Energy and Metabolism
Cells perform life functions through various chemical reactions. A cell’s metabolism refers to the chemical reactions that take place within it. There are metabolic reactions that involve breaking down complex chemicals into simpler ones, such as breaking down large macromolecules. Scientists refer to this process as catabolism, and we associate such reactions with energy release. On the other end of the spectrum, anabolism refers to metabolic processes that build complex molecules out of simpler ones, such as macromolecule synthesis. Anabolic processes require energy. Glucose synthesis and glucose breakdown are examples of anabolic and catabolic pathways, respectively.
What are metabolic pathways?
Watch: Anabolism + Catabolism = Metabolism
Read: Metabolic Pathways
Scientists use the term bioenergetics to describe the concept of energy flow through living systems, such as cells. Cellular processes such as the building up and breaking down of complex molecules occur through stages, or chemical reactions. Some of these chemical reactions are spontaneous and release energy, whereas others require energy to proceed. Just as living things must continually consume food to replenish their energy supplies, cells must continually produce more energy to replenish the energy used in energy-requiring chemical reactions. Together, all of the chemical reactions that take place inside cells, including those that consume or generate energy, are referred to as the cell’s metabolism.
Consider the metabolism of sugar. This is a classic example of one of the many cellular processes that use and produce energy. Living things consume sugars as a major energy source because sugar molecules have a great deal of energy stored within their bonds (a strong force holding atoms together in a molecule). For the most part, photosynthesizing organisms like plants produce these sugars. During photosynthesis, plants use energy (originally from sunlight) to convert carbon dioxide gas (CO2) into sugar molecules (like glucose: C6H12O6). They consume carbon dioxide and produce oxygen as a waste product. This reaction is summarized as:
6 carbon dioxide molecules + 6 water molecules yields (produces) 1 molecule of glucose and 6 molecules of oxygen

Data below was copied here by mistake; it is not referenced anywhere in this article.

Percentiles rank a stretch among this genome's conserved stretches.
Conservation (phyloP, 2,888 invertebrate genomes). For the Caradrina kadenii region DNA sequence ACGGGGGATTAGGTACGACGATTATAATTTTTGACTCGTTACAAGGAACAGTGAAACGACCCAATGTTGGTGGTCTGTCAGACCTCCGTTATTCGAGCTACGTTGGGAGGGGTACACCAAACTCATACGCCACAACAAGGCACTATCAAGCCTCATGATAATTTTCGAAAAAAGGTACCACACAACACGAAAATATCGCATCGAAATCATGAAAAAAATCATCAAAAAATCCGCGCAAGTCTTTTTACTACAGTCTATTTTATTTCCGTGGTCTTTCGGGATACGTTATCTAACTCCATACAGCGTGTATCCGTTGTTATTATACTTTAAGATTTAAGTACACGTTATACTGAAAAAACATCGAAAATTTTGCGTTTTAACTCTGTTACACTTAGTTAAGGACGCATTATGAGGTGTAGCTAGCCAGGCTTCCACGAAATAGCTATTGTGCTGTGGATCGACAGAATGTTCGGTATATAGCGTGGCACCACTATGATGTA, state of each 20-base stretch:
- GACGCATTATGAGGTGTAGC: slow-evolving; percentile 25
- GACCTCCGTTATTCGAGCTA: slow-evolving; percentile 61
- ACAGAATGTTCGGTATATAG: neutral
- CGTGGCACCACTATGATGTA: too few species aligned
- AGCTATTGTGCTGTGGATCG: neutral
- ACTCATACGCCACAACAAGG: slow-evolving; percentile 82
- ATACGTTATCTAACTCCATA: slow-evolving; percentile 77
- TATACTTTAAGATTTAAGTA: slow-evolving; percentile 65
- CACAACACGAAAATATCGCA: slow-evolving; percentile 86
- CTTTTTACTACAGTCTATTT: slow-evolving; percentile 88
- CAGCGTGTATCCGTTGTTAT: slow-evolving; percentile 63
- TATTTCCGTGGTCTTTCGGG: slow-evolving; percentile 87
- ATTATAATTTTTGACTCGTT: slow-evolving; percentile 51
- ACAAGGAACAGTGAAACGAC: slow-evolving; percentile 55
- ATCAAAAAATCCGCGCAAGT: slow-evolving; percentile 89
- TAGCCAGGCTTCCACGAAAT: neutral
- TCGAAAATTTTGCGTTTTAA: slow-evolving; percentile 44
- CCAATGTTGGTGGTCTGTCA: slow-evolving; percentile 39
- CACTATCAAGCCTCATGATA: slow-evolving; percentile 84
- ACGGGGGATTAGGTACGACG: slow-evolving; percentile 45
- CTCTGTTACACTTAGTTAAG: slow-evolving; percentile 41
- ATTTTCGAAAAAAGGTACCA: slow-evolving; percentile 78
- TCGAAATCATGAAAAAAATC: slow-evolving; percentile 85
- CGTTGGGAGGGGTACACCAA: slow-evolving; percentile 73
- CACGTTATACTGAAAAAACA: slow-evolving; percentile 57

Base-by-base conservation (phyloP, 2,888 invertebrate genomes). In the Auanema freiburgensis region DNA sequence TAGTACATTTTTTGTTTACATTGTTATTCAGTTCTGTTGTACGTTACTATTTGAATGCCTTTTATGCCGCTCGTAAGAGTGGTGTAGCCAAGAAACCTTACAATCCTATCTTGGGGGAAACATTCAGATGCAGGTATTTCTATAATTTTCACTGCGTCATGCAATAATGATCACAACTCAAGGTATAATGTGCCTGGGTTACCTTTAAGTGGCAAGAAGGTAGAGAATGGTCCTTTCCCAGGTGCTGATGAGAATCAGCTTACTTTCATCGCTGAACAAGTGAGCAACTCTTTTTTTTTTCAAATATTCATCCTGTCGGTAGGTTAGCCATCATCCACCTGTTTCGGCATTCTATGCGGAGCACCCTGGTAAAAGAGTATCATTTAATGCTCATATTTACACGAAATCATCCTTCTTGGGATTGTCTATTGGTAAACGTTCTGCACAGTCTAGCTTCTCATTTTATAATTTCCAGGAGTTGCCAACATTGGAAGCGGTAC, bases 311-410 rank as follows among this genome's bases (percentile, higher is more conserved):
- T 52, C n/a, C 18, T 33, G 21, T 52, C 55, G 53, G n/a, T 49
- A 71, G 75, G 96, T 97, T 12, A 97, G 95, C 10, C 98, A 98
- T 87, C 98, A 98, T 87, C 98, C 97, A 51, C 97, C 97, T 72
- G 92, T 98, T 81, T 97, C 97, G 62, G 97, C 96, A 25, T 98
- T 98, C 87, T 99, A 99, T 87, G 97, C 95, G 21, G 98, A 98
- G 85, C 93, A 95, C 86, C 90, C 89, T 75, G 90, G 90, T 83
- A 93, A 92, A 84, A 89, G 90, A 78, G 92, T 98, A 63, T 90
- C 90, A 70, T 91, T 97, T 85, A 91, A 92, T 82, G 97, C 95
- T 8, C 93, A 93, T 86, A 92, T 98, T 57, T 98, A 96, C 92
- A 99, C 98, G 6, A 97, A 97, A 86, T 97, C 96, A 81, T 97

Because this process involves synthesizing an energy-storing molecule (glucose), it requires energy input to proceed. During the light reactions of photosynthesis, energy is provided by a molecule called adenosine triphosphate (ATP), which is the primary energy currency of all cells. Just as the dollar is used as currency to buy goods, cells use molecules of ATP as energy currency to perform immediate work. In contrast, energy-storage molecules such as glucose are consumed only to be broken down to use their energy. The reaction that harvests the energy of a sugar molecule in cells requiring oxygen to survive can be summarized by the reverse reaction to photosynthesis. In this reaction, oxygen is consumed and carbon dioxide is released as a waste product. The reaction is summarized as:
1 molecule of glucose + 6 molecules of oxygen yields (produces) 6 water molecules and 6 carbon dioxide molecules
Both of these reactions involve many steps.
The processes of making and breaking down sugar molecules (metabolism) illustrate two examples of metabolic pathways. A metabolic pathway is a series of chemical reactions that takes a starting molecule (such as glucose) and modifies it, step-by-step, through a series of metabolic intermediates, eventually creating or yielding a final product. In the example of sugar metabolism, the first metabolic pathway synthesized (made) sugar from smaller molecules, and the other pathway broke sugar down into smaller molecules. These two opposite processes — the first requiring energy and the second producing energy — are referred to as anabolic pathways and catabolic pathways, respectively. Consequently, metabolism is composed of production (anabolism) and breakdown (catabolism).